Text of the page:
And so it is all over. We are going. Or are we? Perhaps we should have monthly referenda on all major issues, voting on our smartphones, and ditch the idea of a representative legislature altogether. Chambers was as stunned by the result as the country. It was hardest for the Twist brothers, of course. Always wishing to be on the winning side, they hovered and bothered between remaining and leaving until their very souls were stretched like old chewing gum.

Others took up their positions from the start and never varied. Paddy Corkhill was in the Remain camp, to general surprise. It was something to do with duty-free allowances that I never entirely understood. The most vociferous Leaver was Hetty Briar-Pitt. She had no concerns about free movement of labour, immigration or the democratic deficit. She had, however, read a report into the conditions suffered by certain livestock during their entirely captive Schengen experience. With tears in her eyes, she begged us to leave, although I was somewhat lost as to how this would actually benefit the animals. I kept my peace. I remembered a group of us going to see a digitally re-mastered version of The Wicker Man several years ago only to have her stand up in the final scene, not to be bemoan the fate of Edward Woodward, about to be burned to death in the wooden man at the terrifying hands of an insane Christopher Lee, but to support the creatures who were ritualistically going to suffer the same fate. ‘The poor animals, the poor animals!’ she shouted, ‘why are they doing it?’ And then, with a touch of the macabre, added: ‘I bet they’re really doing it to them; not like him.’

Whilst voting myself, I reflected that crime fills any available vacuum and we would still have the benefit of using the European Court of Human Rights either way, possibly puzzling those politicians who still seemed to believe it was some organ of the EU. But for those whose jobs, pensions, benefits and futures did possibly depend on the decision, I hope they asked both campaigns exactly what compensation was on offer from them personally if whichever option they suggested fouled up.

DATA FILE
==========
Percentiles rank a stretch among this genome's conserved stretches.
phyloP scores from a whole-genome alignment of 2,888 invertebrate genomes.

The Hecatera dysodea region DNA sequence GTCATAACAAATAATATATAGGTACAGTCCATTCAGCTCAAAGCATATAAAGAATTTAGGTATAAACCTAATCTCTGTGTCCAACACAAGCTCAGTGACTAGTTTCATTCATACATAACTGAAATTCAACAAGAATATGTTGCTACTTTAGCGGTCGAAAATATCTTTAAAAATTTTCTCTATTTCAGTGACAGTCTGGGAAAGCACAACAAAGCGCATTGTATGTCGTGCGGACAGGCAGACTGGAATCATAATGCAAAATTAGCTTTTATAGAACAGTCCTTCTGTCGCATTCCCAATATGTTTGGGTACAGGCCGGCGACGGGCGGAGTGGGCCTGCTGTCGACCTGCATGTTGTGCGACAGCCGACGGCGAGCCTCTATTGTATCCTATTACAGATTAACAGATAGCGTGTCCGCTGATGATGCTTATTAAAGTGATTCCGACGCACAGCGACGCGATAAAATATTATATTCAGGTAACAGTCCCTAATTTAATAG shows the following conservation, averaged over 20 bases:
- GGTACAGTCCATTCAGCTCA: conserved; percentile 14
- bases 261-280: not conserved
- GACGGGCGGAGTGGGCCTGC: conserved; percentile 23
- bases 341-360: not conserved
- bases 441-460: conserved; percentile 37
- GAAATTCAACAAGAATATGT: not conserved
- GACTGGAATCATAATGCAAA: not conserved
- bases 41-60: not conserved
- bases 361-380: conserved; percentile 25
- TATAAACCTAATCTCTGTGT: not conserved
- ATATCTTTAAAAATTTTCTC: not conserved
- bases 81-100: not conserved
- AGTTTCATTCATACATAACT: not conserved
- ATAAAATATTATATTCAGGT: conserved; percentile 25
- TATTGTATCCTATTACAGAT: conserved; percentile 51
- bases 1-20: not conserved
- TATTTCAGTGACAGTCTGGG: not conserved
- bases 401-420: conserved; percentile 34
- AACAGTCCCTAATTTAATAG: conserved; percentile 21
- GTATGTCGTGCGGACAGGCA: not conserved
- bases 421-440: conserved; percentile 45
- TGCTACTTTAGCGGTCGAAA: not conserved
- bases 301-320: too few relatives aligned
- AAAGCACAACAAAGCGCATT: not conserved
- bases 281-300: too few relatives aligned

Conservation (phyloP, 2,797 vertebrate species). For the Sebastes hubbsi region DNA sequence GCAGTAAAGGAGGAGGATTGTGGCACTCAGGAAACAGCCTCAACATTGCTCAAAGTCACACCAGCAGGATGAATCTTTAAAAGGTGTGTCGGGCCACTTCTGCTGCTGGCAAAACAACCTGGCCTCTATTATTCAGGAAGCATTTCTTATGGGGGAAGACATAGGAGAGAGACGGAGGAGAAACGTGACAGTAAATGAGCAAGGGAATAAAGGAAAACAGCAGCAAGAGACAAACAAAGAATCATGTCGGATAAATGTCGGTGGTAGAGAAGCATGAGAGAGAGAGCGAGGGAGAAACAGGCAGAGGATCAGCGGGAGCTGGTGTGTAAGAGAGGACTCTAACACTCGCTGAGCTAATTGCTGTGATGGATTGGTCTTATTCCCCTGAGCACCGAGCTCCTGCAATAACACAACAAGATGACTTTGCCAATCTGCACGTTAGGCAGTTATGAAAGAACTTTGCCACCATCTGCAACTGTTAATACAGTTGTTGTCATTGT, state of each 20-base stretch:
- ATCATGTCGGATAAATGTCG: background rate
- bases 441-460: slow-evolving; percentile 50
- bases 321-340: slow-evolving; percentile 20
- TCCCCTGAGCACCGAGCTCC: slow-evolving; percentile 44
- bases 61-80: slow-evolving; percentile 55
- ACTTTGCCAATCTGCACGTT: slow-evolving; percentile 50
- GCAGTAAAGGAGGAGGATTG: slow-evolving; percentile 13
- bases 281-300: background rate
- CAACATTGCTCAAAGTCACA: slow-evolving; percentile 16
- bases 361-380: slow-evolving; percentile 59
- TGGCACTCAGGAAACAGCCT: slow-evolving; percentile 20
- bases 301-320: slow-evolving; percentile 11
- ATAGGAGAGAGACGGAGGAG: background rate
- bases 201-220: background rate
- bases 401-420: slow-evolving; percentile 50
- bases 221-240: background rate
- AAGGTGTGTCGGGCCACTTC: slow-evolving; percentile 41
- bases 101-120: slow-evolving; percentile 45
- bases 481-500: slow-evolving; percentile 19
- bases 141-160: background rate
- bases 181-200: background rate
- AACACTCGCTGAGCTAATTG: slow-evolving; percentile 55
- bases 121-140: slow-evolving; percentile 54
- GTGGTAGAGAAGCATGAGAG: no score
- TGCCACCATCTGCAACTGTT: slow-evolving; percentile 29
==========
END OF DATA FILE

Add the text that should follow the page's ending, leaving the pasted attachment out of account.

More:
After voting, I toddled along to court, where my client in a murder case had to decide whether or not to give evidence in his own defence. The prosecution case was largely circumstantial but not completely watertight. Sitting it out would concentrate the jury’s mind on any deficiencies in the case against him. On the other hand, there are those adverse inferences, uneasily sitting with the principle that a decision not to give evidence is a free choice that one is perfectly entitled to make. The weasel nature of those words is immediately apparent when the jury hears that the decision not to give evidence is called ‘a failure’ and all sorts of thoughts are put into jurors’ minds as to the likely causes of this failure: no conceivable answer or none that would stand up to the fair but searching cross-examination of prosecuting counsel.

However, the inescapable truth is that my client would be simply dreadful in the box. It is not evidence of guilt but he has a way of expressing himself that would cause deep irritation in the calmest and most dispassionate of listeners. He also entertains ludicrous notions of who really killed his late worst enemy and why he was being ‘fitted-up’ for it by a bent police force. And he has an unfortunate habit of licking his lips whenever he is asked a difficult question.

We talked and talked. Remain silently in the dock? Leave it and give evidence? All sorts of good and bad arguments discussed for either course. He asked me to decide for him. I politely declined. He asked me how he should decide. I told him to imagine being convicted. If he could bear life imprisonment not ever having given evidence, then my advice would be to stay where he was. If not, he should take the walk. He looked at me very hard and said: ‘You talk really well. You remind me of that Michael Gove; but I’ll go with my gut.’ He stayed firmly anchored where he was in the dock and, based on his subsequent acquittal, we must have persuaded at least ten jurors that the evidence, deeply suspicious as it appeared, was not quite sufficient. One Remainer, then, who profited by his choice.

William Byfield Gutteridge Chambers. William Byfield is the pseudonym of a senior member of the Bar. Gutteridge Chambers, and the events that happen there, are entirely fictitious.